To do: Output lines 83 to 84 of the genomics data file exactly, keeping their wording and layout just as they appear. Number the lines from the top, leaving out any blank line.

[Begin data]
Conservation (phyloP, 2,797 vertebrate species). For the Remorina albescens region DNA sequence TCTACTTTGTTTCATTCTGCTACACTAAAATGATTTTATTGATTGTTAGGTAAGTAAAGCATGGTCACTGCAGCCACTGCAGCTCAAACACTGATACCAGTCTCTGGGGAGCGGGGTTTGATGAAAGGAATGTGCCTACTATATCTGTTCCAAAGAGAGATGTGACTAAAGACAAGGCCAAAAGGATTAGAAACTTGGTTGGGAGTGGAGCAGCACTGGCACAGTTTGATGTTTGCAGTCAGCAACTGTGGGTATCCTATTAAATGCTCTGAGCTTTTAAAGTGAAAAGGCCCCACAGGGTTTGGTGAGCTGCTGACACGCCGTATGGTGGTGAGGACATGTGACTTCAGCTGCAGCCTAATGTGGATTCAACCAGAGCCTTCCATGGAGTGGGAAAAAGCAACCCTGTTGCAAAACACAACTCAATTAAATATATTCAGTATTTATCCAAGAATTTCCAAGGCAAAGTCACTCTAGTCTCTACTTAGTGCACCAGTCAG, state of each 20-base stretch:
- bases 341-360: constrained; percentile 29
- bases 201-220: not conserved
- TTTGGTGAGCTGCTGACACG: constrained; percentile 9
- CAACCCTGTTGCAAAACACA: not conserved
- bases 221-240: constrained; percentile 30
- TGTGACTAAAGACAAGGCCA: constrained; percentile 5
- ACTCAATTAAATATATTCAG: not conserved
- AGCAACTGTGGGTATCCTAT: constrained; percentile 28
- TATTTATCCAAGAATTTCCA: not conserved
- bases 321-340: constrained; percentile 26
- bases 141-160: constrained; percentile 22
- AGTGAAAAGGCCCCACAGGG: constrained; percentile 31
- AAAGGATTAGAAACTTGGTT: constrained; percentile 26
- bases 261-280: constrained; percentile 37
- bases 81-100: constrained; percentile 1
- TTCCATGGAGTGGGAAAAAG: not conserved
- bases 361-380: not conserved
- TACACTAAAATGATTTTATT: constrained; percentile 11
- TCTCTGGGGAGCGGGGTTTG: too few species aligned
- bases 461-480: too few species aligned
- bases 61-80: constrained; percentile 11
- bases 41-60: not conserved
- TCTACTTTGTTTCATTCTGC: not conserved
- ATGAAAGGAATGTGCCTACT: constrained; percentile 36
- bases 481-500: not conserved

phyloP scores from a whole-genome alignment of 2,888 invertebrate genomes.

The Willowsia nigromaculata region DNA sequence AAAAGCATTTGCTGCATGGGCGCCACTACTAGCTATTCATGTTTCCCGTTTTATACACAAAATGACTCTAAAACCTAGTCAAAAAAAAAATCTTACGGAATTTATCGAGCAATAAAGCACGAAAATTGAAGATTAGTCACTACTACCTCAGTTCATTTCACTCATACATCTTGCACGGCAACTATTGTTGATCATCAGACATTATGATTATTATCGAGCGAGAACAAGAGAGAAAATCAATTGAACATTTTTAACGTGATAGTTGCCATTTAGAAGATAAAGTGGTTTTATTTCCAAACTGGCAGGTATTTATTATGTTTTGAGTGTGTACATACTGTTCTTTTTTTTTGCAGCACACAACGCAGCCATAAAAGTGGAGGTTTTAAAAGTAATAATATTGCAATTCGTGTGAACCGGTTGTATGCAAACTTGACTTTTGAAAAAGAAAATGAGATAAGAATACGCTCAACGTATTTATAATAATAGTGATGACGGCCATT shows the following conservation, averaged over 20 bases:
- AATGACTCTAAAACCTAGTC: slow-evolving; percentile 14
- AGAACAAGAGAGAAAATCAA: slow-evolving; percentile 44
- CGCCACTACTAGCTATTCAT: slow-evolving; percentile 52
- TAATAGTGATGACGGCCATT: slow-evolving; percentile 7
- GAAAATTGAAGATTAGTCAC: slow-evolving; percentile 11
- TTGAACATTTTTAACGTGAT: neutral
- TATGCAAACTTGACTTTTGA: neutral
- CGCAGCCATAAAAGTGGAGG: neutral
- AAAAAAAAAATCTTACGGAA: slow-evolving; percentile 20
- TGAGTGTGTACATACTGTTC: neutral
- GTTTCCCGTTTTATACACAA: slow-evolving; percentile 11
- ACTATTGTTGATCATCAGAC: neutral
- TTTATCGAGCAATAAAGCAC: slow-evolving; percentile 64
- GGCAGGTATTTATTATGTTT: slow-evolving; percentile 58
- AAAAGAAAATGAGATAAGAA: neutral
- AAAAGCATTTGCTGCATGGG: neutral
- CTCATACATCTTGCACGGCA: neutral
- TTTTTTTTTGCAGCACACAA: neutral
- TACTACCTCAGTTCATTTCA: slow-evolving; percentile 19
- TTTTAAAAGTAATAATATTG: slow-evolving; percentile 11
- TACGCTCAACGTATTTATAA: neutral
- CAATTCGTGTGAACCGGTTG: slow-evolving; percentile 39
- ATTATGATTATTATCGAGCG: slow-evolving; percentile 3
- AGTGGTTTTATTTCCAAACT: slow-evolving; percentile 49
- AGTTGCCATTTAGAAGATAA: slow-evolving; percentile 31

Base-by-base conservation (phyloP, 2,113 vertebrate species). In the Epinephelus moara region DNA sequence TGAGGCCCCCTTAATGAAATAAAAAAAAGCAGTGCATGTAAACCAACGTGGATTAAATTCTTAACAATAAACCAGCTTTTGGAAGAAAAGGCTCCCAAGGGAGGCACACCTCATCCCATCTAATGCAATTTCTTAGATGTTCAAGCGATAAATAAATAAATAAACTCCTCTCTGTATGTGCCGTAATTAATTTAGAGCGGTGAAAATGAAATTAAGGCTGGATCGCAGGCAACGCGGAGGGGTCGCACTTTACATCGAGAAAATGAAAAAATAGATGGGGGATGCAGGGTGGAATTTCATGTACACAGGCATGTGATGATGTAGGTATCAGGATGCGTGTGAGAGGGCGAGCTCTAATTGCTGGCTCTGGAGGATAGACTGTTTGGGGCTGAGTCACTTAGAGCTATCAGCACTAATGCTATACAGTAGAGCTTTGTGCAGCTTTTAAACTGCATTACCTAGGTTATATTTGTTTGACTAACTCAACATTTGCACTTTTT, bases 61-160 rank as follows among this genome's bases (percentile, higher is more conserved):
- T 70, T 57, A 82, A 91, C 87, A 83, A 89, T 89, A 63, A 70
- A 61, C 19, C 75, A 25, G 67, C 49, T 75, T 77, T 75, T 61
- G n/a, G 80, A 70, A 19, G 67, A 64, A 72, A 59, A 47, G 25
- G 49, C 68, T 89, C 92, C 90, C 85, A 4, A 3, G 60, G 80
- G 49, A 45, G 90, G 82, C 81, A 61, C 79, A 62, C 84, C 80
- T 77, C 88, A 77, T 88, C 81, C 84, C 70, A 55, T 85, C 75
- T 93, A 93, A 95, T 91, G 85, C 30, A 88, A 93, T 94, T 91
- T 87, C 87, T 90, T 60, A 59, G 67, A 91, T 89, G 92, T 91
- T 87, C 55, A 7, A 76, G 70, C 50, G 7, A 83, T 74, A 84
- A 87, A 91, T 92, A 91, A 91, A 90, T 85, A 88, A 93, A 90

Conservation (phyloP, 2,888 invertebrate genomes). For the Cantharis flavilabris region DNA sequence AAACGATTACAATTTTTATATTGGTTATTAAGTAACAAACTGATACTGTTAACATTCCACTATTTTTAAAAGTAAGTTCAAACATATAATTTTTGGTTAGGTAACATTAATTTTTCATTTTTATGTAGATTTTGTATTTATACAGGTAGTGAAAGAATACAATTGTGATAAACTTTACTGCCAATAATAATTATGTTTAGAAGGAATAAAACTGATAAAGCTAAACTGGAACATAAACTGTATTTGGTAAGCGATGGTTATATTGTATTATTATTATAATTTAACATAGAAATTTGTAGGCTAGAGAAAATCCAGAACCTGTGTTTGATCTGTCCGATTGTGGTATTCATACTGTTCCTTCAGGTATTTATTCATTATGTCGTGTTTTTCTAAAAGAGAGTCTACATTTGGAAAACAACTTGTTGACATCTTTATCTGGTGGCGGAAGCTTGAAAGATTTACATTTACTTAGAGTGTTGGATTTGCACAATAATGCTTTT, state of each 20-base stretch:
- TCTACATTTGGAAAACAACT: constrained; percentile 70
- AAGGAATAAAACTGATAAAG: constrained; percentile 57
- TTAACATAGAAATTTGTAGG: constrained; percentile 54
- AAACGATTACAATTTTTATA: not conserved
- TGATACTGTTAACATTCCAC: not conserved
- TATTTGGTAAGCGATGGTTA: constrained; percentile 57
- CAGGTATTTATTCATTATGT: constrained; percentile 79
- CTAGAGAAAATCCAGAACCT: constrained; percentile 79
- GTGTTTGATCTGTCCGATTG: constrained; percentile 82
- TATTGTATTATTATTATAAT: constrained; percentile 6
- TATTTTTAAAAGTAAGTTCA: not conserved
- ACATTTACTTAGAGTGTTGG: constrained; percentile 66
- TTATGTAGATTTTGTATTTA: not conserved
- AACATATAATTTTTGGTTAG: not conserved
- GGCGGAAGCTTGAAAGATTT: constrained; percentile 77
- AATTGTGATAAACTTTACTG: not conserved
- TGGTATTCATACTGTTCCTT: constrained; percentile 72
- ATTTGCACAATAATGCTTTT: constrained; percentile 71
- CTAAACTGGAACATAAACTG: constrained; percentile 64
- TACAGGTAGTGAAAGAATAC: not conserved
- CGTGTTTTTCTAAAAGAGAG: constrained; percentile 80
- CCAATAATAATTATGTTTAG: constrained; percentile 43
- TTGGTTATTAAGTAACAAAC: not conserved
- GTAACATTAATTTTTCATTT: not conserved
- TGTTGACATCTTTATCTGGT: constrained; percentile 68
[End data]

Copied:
- ATTTGCACAATAATGCTTTT: constrained; percentile 71
- CTAAACTGGAACATAAACTG: constrained; percentile 64